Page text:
The Best Lexus Engines to Roll Out of the Factory
Less commonly discussed are the technological achievements made by the brand. Almost every engine made by Lexus since its inception have had 4-valve per cylinder heads, dual overhead cams and some form of variable valve timing technology. There is more than that going on with these Lexus engines, so let’s take a closer look at 7 of the brands’ best engines.
2JZ-GE 3.0L I-6
When Toyota/Lexus fanboys hear “2JZ,” they think Mark IV Supra and turbo power, but you mention the non-turbo 2J, people usually stop paying attention. That needn’t be the case when it comes to the 1st generation Lexus IS300 (XE10). Before Lexus’ F and F-sport existed, the IS300 was Lexus’ sports sedan, with a naturally aspirated 2JZ kicking up 240 horses and the option of a 5-speed manual transmission. The manual IS300s are still highly sought after little gems, as they make great daily drivers and have a borderline un-killable motor.
The 2GR is the current corporate V6 found in just about every model in the Lexus family. It’s smooth as silk, linear and surprisingly fuel efficient, there is no reason Lexus won’t keep this direct-injected 3.5L V6 around for the indefinite future. If our praise isn’t enough, it should be noted that the 2GR is a very flexible platform, and is easily swapped into other chassis. We mention this because the 2GR is Lexus’ current choice of engine for their sports cars like the Evora and Exige. They swap the intake manifold for a supercharger and have 400 reliable, Toyota/Lexus-sourced horsepower.
2UR-GSE 5.0L V8
Originally introduced with the IS-F, the 2UR is a high-revving, high-compression version of the UR family of engines. Currently used in the RC-F and GS-F, it features 12.3:1 compression, 467hp and 391 ft/lb of torque. Co-designed with Yamaha, it features variable valve timing (VVT-i) with electronic control of the intake cams, making this 32-valve V8 a technological powerhouse. The fact that it sounds absolutely thunderous at full throttle is just icing on the cake.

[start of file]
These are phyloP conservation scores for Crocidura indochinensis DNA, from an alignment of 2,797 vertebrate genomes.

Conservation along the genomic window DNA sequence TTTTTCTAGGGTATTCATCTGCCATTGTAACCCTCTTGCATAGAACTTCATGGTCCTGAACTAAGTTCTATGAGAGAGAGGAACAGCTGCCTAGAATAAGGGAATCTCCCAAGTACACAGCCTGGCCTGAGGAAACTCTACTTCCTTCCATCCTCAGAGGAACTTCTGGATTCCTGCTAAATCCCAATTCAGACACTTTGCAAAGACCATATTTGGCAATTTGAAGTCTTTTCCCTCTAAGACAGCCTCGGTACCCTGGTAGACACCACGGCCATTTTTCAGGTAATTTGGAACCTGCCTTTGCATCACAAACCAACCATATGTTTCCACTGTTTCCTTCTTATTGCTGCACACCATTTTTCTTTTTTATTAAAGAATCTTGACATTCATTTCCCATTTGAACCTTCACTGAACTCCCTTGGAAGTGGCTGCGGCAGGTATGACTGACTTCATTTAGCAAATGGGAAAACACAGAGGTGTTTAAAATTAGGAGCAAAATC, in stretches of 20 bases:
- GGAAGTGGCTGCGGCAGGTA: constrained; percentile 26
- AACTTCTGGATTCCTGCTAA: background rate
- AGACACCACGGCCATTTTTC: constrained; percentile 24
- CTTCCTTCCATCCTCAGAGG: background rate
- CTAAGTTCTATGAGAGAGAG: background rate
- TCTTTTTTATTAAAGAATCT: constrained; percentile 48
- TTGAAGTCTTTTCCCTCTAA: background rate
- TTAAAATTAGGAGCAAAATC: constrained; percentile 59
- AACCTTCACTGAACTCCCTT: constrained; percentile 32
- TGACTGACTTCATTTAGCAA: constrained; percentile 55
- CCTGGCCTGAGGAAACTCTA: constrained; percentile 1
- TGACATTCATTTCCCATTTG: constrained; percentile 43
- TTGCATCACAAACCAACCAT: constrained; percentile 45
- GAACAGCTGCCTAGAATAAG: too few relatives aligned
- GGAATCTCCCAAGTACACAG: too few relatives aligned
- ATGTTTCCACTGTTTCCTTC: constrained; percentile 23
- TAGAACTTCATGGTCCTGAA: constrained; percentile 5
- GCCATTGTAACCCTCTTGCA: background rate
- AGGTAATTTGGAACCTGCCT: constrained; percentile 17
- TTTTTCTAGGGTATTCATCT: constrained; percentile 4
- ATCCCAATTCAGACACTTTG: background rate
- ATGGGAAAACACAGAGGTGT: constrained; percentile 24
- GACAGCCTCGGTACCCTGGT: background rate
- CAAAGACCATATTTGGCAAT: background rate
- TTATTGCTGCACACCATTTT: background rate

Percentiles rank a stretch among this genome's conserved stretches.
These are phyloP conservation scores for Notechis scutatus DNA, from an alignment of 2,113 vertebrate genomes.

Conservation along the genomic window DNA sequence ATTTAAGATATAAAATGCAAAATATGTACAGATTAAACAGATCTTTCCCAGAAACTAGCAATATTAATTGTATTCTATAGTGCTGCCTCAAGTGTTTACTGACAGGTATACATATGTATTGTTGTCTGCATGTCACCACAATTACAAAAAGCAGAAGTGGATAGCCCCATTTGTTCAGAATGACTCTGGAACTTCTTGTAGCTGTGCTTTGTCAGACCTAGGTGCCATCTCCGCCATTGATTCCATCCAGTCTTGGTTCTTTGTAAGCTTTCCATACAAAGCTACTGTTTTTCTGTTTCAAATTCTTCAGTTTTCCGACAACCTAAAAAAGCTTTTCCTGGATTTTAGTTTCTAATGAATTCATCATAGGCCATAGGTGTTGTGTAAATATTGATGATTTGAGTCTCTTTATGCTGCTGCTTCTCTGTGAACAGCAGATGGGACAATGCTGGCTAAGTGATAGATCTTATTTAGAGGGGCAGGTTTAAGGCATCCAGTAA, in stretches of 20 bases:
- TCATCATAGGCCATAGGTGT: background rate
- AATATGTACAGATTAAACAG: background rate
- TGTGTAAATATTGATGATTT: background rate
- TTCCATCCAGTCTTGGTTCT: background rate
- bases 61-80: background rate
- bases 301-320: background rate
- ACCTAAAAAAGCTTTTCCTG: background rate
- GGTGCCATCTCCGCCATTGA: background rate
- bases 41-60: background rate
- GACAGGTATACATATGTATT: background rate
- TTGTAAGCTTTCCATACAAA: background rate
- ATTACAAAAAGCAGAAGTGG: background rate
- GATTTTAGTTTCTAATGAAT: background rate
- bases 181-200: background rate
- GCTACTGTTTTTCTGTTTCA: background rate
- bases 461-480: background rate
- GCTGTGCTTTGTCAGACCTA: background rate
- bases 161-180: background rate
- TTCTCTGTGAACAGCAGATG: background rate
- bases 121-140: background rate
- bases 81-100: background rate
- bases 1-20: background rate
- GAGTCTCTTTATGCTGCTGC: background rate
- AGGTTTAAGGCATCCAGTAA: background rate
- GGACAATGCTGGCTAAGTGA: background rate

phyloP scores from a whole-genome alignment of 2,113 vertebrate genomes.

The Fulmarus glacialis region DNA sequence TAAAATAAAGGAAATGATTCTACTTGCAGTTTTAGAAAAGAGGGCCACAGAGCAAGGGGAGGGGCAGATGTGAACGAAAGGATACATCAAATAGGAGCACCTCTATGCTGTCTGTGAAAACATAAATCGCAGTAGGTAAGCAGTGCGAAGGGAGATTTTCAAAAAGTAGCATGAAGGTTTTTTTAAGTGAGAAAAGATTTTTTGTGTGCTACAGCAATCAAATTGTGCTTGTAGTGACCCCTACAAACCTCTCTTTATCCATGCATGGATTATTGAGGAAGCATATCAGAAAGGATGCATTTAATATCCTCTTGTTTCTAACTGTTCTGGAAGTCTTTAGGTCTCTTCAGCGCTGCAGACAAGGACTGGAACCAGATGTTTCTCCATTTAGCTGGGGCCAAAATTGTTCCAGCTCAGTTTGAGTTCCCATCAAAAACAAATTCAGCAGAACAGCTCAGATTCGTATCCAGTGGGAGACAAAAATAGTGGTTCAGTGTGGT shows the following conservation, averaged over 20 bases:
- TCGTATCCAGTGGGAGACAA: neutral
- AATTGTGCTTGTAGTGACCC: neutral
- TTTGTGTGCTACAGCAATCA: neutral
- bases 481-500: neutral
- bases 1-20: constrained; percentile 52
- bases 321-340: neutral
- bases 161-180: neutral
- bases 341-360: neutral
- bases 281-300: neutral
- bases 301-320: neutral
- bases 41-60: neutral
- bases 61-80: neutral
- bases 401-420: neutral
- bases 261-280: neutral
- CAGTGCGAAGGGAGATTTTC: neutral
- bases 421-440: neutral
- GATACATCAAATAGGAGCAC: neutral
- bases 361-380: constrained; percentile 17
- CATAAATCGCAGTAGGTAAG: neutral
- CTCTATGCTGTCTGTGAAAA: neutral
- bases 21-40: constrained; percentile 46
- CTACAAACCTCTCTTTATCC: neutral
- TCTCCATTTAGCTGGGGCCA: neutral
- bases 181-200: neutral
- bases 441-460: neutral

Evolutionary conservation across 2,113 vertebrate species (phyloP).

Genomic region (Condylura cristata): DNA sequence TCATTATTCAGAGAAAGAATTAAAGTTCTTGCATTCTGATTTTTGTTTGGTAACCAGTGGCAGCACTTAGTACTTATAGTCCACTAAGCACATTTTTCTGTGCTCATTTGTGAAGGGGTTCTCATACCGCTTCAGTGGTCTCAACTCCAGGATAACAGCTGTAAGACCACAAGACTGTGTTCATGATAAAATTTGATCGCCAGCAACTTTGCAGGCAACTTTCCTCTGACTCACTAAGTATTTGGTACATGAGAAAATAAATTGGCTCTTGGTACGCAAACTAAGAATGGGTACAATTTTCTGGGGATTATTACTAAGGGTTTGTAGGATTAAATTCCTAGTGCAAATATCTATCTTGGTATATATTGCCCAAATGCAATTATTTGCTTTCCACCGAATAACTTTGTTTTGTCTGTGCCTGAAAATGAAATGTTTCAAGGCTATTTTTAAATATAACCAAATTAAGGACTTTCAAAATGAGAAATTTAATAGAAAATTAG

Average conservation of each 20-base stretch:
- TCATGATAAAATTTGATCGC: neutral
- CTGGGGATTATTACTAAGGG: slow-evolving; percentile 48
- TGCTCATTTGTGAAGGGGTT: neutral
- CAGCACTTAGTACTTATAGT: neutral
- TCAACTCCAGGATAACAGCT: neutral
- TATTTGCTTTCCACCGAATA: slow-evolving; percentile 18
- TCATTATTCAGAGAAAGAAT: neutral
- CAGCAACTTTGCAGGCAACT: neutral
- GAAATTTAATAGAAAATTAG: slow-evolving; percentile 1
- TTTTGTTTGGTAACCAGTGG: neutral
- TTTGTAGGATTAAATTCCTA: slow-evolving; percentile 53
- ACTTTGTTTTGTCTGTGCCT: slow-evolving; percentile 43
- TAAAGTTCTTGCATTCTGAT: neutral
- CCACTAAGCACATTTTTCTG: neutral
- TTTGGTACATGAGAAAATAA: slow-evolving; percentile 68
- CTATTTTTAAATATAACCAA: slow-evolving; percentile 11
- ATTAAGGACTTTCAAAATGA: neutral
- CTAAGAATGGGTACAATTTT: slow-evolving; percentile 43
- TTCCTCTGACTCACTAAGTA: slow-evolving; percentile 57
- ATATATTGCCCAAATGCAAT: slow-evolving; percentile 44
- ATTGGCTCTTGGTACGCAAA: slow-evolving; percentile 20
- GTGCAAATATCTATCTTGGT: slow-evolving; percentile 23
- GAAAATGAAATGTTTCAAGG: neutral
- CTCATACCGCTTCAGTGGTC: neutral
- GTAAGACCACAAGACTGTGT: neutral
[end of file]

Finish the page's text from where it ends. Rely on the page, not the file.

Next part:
1LR-GUE 4.8L V10
As does seem to be the case with many of Lexus high-performance engines, the 1LR was co-developed by Yamaha. This engine, only used in the LFA, was a testament to naturally-aspirated race engines, with its 12:1 compression ratio, individual throttle bodies, and 9500rpm redline, it is an absolute screamer of an engine. Despite the high RPM peak power, it manages to produce 90% of peak torque (that’s 319 ft/lb) by 3700rpm, again, like a racing engine, where flat torque curves are crucial for pulling out of low-speed corners and making the engine response as predictable as possible. This compact, advanced 552hp V10 was a shooting star moment for Lexus, as it hasn’t been seen since the LFA’s production run ended in 2012. Can they please shove a variant of the 1LR into the next generation IS-F?!
1UZ-FE 4.0L V8
The 1UZ is the engine that started it all for the Lexus brand. In the mid-to-late 1980s, Toyota was investigating the American market for the possibility of starting a premium sub-brand. After looking around, they realized that a torque-rich, smooth V8 engine was the perfect choice for cruising our large Interstates and boulevards effortlessly for thousands of miles. When Lexus introduced the LS400, and indeed, the Lexus brand, to the American people, it was powered by the 1UZ. Its renowned durability is partly due to Toyota’s participation in Indycar racing with a 1UZ variant because it could withstand running full throttle for hundreds of miles reliably.
3MZ-Hybrid 3.3L V6
The 3MZ was the predecessor of the aforementioned 2GR V6, and again, was fitted to most of the Lexus line up at some point. The version of the 3MZ we care about is the 3.3L Hybrid, as seen in the RX330h. Love it or hate it, hybrid powertrains have become increasingly common across the Lexus spectrum, and the 3MZ-Hybrid was the one that started it all.
8AR-FTS 2.0T I-4
Based on the 16-valve, dual-VVT-I AR four-cylinder, the 8AR is the first turbocharged Lexus model as the manufacturer begins to develop increasingly fuel efficient, yet powerful engines to meet stringent CAFE (Corporate Average Fuel Economy) standards. Featuring 240hp, 258 ft/lb of torque, use of Lexus’ own combination port-and-direct injection fuel system, and rather impressive fuel economy figures, the new “200t” engine is poised to spread across the majority of the Lexus over time.
For more information on maintenance and repairs, check out our do-it-yourself technical articles here at http://www.clublexus.com/how-tos/.